The Gospel of Luke - Part 49: Learning to be Prayerful — Luke 11:1-4
(These notes are based on lesson notes prepared by Rob Mahon for connection class leaders at Hoffmantown Church.)


Last week we just started into our study the things that Jesus taught us in Luke Chapter 11. We will see Jesus teach us:

A.   To Be Prayerful
B.   To Be Powerful and
C.   To Be Pure

We got started in His teaching about prayer and made the point that prayer is very important to Jesus. He taught us that and He modeled it in His own life, In Luke, as well as in Matthew, we saw one of the Disciples come to Jesus and ask Him to teach them how to pray. The record in Luke is condensed, so we chose to study the Matthew record.

“Pray, then, in this way: ‘Our Father who is in heaven, Hallowed be Your name. Your kingdom come. Your will be done, On earth as it is in heaven. Give us this day our daily bread. And forgive us our debts, as we also have forgiven our debtors. And do not lead us into temptation, but deliver us from evil. [For Yours is the kingdom and the power and the glory forever. Amen.]’ "—Matthew 6:9-13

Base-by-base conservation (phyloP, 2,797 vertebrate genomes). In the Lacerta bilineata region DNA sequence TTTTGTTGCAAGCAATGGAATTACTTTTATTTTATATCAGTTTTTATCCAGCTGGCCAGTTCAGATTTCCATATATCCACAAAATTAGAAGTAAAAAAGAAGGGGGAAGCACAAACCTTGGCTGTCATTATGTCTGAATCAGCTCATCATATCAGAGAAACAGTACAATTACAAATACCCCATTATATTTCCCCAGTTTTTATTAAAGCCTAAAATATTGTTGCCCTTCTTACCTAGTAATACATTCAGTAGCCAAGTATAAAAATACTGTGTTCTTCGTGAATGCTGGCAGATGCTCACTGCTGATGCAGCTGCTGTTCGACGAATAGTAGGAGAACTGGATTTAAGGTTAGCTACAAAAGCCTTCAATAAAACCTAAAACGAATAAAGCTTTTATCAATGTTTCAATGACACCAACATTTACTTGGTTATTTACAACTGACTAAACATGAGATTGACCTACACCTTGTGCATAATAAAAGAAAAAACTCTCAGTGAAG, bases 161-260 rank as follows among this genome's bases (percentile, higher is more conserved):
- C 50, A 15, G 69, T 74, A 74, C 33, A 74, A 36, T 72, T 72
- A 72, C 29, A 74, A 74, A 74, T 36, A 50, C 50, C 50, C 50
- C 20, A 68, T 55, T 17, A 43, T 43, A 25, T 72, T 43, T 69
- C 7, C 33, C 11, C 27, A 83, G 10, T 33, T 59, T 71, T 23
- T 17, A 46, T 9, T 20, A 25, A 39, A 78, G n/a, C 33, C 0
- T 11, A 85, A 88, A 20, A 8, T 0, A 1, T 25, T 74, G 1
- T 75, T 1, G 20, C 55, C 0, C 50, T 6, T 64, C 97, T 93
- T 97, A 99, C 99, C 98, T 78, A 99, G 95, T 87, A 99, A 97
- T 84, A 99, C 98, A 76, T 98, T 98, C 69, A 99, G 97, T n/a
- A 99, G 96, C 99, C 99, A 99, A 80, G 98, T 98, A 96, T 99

Last week I made the point that Jesus was teaching us a pattern of prayer, not a recitation to be repeated. Remember He said:
And when you are praying, do not use meaningless repetition as the Gentiles do, for they suppose that they will be heard for their many words. —Matthew 6:7
Last week we saw that Jesus said we should see The Person of God, that we are praying to our God who is in Heaven and that He is our Father and we are His child, in fact that we get to call Him Abba, Daddy.

But at the same time, Jesus made the point that He is holy, that even His name is holy.

Then we saw, in the pattern of prayer that Jesus gives us,

The Purposes of God:

Your kingdom come. Your will be done, On earth as it is in heaven. —Matthew 6:10
We defined the kingdom of God as anywhere that Jesus is King. That is, here or earth when people turn their lives over to Him as their King, and it will be in the earthly Kingdom when He returns and rules on earth.